In going with Option 2, many counties will be seen to have really gone for Option 1 which is in effect ‘carrying on as heretofore’.
Difficult to implement
It is difficult to see how the GAA can implement Option 2 given its inability to make any headway in this area in the past. Counties will be asked to formally submit details of the expenses payable to all inter-county team management and support personnel and this data can be verified against audited accounts.
The suspicion, though, has always been that individuals outside of the County Board may be contributing financially to the team manager, with such payments never recorded. Option 2 would do nothing to prevent this practice continuing.
Except for a few GAA correspondents who understand the subject, much of the debate over the past month or so has been emotionally charged with little honest assessment of the facts.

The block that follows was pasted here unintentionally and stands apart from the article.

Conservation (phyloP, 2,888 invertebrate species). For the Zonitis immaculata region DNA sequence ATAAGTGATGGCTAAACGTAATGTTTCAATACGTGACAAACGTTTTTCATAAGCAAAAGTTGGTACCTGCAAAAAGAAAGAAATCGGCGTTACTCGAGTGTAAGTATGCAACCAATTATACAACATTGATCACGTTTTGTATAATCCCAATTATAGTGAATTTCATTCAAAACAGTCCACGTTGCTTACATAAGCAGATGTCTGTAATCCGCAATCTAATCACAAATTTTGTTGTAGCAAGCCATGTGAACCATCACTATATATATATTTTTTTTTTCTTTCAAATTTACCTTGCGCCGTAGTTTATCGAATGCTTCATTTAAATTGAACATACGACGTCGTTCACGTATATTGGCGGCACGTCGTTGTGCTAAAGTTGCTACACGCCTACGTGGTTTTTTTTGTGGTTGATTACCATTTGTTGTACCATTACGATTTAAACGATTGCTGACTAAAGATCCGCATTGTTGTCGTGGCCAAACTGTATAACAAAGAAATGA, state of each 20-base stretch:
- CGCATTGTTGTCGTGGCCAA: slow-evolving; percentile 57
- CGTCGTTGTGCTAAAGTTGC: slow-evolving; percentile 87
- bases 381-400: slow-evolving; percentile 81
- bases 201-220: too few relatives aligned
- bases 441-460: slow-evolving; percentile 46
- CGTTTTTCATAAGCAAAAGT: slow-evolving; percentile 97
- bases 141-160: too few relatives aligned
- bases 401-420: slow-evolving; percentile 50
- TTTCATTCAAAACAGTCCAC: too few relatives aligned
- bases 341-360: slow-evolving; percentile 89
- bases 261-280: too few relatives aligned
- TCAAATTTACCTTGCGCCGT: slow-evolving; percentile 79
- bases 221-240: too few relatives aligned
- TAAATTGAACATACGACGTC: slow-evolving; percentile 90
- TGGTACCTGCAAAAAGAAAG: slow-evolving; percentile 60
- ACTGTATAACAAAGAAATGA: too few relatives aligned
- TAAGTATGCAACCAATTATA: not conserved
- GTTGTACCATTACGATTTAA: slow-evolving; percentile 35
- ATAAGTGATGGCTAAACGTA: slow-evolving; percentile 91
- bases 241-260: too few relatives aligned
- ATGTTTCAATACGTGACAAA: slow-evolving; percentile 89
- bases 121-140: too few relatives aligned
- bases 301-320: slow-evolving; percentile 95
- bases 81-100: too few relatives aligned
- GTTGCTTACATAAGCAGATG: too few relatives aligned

Firstly the issue of payments to managers is principally a club issue rather than an inter-county issue. I have no doubt some current inter-county managers get more than GAA regulations allow, but this is the exception rather than the rule.
To hear TV pundits talk about ‘everyone in a dressing-room before an inter-county game bar the players getting paid’ is utterly wrong and a most unfair comment. This scaremongering is rarely challenged in the media and is incredibly unfair to legions of volunteers around the country.
It is always best when commenting on these matters to use an example that is understood by the reader. Kilkenny County Board pays official GAA travel rates to its team managers, support personnel, players and senior officials.
Other than those engaged in delivering professional medical and support services to Kilkenny, everyone else in the dressing-room is a volunteer who commits enormous personal time to ensure our county remains successful and we all enjoy the fruits of that labour.